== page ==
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Anchorage

Smaller homes, less sprawl: How Anchorage could grow over the next 20 years

  • Author: Devin Kelly
  • Updated: September 4, 2017
  • Published September 4, 2017

Anchorage developer J. Jay Brooks owns a 10-acre property with a trailer court off Arctic Boulevard and 36th Avenue in Anchorage, at the place where Spenard meets Midtown.

Brooks has ideas for the land. He wants to transform it into a blend of dense, compact apartments on top of restaurants, close to sidewalks and bike paths connecting to Anchorage's famous greenbelt system.

"That's been on my radar screen," said Brooks, who developed the popular Rustic Goat restaurant and apartments in the Turnagain neighborhood.

It's also not allowed under current city zoning laws. But a landmark document now before the Anchorage Assembly aims to help Brooks and others move forward with similar ideas, because it's where city planners see the urban parts of Anchorage heading.

The document, the Anchorage 2040 Land Use Plan, is a road map for how Anchorage will grow and develop in the next two decades. City officials will consult it when making decisions about zoning.

This map shows the type of land use patterns that Anchorage planners expect for the city over the next two decades to accommodate growth in housing and business. (Municipality of Anchorage)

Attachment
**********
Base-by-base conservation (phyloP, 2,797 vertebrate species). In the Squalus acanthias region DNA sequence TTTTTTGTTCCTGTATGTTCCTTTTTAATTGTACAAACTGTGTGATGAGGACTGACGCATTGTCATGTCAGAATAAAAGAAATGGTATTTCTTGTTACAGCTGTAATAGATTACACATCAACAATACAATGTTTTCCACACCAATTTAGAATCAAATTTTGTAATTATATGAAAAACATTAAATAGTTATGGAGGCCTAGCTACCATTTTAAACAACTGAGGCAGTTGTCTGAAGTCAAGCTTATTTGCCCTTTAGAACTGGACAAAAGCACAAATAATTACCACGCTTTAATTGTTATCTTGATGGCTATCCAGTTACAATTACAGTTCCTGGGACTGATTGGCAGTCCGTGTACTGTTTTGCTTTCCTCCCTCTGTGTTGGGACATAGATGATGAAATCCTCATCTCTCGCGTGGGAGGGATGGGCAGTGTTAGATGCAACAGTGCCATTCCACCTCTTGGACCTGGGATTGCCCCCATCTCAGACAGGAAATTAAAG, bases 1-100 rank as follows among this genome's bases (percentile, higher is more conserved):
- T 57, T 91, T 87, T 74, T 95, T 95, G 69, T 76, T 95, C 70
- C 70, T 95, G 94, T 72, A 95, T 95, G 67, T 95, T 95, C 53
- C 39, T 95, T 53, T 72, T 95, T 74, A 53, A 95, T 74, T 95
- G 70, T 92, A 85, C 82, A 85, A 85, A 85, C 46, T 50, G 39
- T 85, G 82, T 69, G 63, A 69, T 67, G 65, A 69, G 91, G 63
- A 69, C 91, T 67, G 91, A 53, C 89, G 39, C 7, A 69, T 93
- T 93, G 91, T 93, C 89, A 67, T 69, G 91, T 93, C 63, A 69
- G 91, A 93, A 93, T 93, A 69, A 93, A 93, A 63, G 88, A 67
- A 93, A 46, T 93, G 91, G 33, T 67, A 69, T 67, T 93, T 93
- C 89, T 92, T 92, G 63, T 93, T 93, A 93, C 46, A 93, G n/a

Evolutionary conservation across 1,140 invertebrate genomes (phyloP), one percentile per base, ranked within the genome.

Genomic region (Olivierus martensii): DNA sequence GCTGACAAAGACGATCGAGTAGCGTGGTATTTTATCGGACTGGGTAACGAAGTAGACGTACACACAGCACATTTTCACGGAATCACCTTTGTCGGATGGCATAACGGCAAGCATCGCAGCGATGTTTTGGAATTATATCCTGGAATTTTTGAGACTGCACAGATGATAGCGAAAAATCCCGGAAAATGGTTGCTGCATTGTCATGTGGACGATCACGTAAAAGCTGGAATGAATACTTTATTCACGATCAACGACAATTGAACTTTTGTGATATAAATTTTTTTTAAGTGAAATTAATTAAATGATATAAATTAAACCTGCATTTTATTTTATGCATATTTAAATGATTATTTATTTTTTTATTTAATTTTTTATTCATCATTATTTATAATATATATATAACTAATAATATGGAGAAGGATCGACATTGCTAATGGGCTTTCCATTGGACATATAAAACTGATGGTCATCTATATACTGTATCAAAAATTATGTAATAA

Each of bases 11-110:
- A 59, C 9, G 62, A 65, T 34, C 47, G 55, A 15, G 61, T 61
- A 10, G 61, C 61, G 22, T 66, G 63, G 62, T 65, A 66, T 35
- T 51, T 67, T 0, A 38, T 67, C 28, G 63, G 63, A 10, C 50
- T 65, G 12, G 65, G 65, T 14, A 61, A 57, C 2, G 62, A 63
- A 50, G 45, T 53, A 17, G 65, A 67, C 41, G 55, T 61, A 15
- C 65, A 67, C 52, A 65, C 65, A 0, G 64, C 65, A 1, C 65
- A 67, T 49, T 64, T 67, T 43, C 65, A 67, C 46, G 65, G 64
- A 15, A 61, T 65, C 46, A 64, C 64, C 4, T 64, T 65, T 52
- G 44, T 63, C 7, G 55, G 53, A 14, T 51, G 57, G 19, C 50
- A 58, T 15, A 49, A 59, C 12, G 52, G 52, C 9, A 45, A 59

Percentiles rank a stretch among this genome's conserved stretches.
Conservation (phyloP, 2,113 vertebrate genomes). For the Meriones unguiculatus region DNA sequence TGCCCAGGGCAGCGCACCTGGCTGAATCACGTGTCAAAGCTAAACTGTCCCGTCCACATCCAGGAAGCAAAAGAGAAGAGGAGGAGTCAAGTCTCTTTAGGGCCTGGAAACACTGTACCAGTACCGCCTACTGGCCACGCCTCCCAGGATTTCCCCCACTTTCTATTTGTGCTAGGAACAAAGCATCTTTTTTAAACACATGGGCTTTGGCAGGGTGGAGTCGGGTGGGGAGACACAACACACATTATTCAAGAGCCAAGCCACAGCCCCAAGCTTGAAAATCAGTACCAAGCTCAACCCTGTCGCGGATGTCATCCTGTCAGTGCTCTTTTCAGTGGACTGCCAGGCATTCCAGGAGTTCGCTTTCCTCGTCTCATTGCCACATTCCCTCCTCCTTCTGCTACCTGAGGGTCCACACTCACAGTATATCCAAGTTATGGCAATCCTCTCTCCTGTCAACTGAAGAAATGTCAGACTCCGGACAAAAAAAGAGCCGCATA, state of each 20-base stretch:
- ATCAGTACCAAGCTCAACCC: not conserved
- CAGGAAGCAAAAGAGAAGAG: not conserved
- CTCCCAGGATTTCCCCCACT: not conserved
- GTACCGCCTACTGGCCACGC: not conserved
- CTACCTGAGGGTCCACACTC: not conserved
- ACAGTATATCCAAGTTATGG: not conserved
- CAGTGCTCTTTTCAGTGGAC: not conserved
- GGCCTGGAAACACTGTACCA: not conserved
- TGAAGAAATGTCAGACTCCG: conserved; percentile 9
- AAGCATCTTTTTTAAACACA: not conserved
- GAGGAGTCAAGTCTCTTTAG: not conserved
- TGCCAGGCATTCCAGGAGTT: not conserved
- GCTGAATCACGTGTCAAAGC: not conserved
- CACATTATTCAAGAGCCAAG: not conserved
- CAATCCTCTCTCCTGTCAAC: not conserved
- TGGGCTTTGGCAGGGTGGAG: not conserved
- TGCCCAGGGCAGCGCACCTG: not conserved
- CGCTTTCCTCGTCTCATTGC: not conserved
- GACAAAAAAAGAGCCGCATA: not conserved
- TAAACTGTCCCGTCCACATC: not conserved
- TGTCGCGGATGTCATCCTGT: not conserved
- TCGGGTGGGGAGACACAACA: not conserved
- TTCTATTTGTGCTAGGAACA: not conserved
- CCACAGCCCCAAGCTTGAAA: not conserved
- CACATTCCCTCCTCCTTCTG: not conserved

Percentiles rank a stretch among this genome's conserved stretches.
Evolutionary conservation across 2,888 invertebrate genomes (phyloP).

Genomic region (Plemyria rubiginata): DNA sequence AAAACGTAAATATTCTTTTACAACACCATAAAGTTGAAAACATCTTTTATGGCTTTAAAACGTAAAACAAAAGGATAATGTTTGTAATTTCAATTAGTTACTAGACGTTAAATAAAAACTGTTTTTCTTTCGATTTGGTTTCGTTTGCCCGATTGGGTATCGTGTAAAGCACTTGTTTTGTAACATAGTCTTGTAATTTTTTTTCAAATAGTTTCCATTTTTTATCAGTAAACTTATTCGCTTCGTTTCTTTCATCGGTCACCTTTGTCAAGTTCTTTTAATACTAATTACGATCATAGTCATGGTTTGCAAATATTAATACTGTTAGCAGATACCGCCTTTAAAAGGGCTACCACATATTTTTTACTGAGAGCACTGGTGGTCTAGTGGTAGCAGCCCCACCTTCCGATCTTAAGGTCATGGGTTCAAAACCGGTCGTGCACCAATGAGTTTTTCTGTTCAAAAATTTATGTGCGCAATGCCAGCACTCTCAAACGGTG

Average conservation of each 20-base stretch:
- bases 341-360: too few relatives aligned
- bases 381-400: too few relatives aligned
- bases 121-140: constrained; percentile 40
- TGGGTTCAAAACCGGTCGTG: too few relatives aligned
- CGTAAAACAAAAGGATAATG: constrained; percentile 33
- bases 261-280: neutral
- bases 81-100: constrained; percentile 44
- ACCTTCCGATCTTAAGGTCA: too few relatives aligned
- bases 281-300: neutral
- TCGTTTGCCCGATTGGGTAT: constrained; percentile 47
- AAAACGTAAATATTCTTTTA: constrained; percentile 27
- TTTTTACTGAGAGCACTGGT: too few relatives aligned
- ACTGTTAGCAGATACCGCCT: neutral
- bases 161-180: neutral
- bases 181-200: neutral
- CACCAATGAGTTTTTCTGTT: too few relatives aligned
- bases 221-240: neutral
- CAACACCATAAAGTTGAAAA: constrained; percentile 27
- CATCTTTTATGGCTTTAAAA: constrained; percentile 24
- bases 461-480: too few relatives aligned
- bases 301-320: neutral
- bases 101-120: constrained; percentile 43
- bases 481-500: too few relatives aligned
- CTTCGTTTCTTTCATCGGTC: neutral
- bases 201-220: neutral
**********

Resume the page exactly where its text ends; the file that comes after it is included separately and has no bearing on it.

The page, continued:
Maps included in the plan show compact developments of apartments on top of stores and offices, common in cities throughout the Lower 48 but rare at the moment in Anchorage. Those developments would go in urban centers — downtown, Midtown, Muldoon and Fairview — with larger lots and single-family homes emanating out toward the Hillside and South Anchorage.

If it isn't adopted by the Assembly, planners expect more land shortages, higher costs and lower land values over time, said Thede Tobish, a senior planner for the city.

For all the time and energy poured into similar plans over the years, Anchorage is not known for following them. The city has largely evolved around boom-and-bust cycles with little regulation.

The map that serves as the city's current foundation for zoning decisions hasn't been updated since 1982, though some neighborhood-specific versions have been adopted over the years.

But the new plan appears to have some teeth, as city officials warn of the looming scarcity of land in the Anchorage Bowl. The document includes a checklist of actions to pursue.

A few highlights from the actions list:

• The creation of "reinvestment focus areas" where the city would take the lead on rezoning entire areas, with the aim of spurring housing and commercial construction. The document identifies several leading candidates: The Central Spenard area between Spenard and Arctic Boulevard, including J. Jay Brooks' property; the western part of Fairview; and the south end of downtown. Right now, the city generally waits on developers to apply to change a land use. Here, the city would be the applicant, with the support of the property owners.

• Regulations to allow "mother-in-law" apartments — separate apartments attached to an existing house — and other types of compact housing, such as cottages with shared courtyards, townhouses, small-scale garden apartments.

• The incorporation of greenbelt connections into redevelopment projects, such as the Central Spenard area, and more planning for transit corridors.